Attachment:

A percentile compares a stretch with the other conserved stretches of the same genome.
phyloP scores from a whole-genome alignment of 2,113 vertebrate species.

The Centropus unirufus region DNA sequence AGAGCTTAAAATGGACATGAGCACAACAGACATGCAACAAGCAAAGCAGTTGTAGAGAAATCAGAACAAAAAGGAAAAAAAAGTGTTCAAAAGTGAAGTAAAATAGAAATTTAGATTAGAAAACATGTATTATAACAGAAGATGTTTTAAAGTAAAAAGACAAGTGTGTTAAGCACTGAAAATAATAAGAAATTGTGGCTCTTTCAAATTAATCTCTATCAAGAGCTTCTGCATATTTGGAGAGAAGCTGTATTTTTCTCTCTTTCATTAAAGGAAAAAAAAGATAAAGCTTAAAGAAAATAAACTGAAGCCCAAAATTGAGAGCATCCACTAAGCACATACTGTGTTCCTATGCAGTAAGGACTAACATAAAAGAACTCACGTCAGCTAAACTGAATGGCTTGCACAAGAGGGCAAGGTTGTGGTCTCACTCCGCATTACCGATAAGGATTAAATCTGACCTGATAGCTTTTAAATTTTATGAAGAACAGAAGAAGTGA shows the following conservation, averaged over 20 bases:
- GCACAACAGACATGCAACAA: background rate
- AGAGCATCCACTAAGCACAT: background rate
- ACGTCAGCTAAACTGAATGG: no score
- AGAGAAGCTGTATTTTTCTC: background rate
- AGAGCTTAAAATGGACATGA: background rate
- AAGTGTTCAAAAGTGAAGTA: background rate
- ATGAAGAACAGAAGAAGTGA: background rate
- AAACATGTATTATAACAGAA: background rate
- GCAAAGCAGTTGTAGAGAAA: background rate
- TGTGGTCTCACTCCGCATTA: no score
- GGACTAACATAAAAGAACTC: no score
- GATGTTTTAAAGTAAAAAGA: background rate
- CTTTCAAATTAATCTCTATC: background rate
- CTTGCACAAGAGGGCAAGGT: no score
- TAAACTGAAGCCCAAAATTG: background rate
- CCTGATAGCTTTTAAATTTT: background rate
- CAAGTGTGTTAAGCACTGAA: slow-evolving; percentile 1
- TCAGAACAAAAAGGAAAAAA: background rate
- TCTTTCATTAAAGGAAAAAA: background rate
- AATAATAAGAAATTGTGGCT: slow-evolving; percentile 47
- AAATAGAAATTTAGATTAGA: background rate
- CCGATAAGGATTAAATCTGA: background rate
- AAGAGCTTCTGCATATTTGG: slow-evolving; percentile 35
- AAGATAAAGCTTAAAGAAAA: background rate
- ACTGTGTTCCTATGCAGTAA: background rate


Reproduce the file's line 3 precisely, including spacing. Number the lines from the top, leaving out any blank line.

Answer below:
The Centropus unirufus region DNA sequence AGAGCTTAAAATGGACATGAGCACAACAGACATGCAACAAGCAAAGCAGTTGTAGAGAAATCAGAACAAAAAGGAAAAAAAAGTGTTCAAAAGTGAAGTAAAATAGAAATTTAGATTAGAAAACATGTATTATAACAGAAGATGTTTTAAAGTAAAAAGACAAGTGTGTTAAGCACTGAAAATAATAAGAAATTGTGGCTCTTTCAAATTAATCTCTATCAAGAGCTTCTGCATATTTGGAGAGAAGCTGTATTTTTCTCTCTTTCATTAAAGGAAAAAAAAGATAAAGCTTAAAGAAAATAAACTGAAGCCCAAAATTGAGAGCATCCACTAAGCACATACTGTGTTCCTATGCAGTAAGGACTAACATAAAAGAACTCACGTCAGCTAAACTGAATGGCTTGCACAAGAGGGCAAGGTTGTGGTCTCACTCCGCATTACCGATAAGGATTAAATCTGACCTGATAGCTTTTAAATTTTATGAAGAACAGAAGAAGTGA shows the following conservation, averaged over 20 bases: